Hips trump Reiki every time

Janet is in her mid-sixties and in chronic pain with osteoarthritis of the hip. She has other medical conditions, which are being further compromised by her lack of mobility.

Instead of waiting months for an appointment and then months for an operation, she has decided to go privately. She is not wealthy and it will cost over £6,000, but she can't take it any longer. That's Northern Ireland's health service for you.

We know that the NHS can't do everything; the sick will always be with us, people are living longer, new, expensive diagnostic tests and treatments are constantly coming on stream and there will never be enough funding to cope.

As one example out of many, there isn't enough funding to support more orthopaedic services; when resources are being rationed, replacement hips for old people are well down the list.

Northern Ireland is a poor country, with very little local industry; 60 per cent of people here work either directly or indirectly for the government. We are financed by a huge annual subvention from the rest of the UK; essentially, you pay us to manage ourselves. Funds are limited, and must be allocated as frugally as possible.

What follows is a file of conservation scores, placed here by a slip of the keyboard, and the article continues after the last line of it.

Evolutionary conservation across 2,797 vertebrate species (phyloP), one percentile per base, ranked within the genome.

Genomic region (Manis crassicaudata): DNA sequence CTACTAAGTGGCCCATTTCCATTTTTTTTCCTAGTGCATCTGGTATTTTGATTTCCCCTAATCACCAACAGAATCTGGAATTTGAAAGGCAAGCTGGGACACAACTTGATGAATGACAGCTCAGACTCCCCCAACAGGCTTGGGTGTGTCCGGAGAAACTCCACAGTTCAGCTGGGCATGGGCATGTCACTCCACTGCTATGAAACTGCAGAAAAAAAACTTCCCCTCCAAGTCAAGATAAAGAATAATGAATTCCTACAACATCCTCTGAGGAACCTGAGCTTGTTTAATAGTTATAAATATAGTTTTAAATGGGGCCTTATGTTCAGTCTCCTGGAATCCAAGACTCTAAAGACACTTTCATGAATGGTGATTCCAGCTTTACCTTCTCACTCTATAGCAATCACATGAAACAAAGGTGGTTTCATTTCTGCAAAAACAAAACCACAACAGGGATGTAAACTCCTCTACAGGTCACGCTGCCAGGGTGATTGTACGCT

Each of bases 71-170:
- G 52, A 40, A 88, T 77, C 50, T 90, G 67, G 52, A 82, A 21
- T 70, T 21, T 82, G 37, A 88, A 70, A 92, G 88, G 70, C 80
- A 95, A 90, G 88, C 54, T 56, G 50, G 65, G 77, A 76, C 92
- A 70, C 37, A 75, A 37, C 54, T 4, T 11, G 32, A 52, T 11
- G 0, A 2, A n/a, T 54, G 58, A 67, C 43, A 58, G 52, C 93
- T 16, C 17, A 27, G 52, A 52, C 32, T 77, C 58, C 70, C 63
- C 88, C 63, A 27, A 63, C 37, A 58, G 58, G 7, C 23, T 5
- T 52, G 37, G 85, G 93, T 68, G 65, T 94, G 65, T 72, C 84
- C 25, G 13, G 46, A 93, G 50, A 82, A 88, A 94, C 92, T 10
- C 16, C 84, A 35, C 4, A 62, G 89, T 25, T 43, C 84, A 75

And then this morning I received a letter informing us that the health minister, Paul Goggins has 'announced a fund to pilot a complementary and alternative medicine service in Northern Ireland' and has given a commitment to roll out the service across Northern Ireland.

He continued: 'Complementary and alternative medicine have proven in certain circumstances to be extremely helpful,' and 'it is important that both the conventional and complementary sectors work together'.

I'd like to see the evidence that complementary and alternative therapies are effective. It's a contradiction in terms; if the evidence is there, then Reiki, iridology and reflexology ain't alternative any more. And just what it is the 'conventional' sector? It's a pejorative way of describing those of us who use treatments that actually have been proven to work; are we closed-minded or what?

It gets even worse. This announcement was made, apparently, to a 'packed room of health professionals from a wide range of disciplines'.

Which begs the question: was there nobody among them who had the gumption to stand up and say: 'Minister, this is a load of shite. We have waiting lists for every condition under the sun, and you are wasting our scarce resources on this garbage, this Sunday magazine feature conceit.'

But if the British are picking up the tab, who cares?

- Dr Farrell is a GP from County Armagh. Email him at GPcolumnists@haymarket.com

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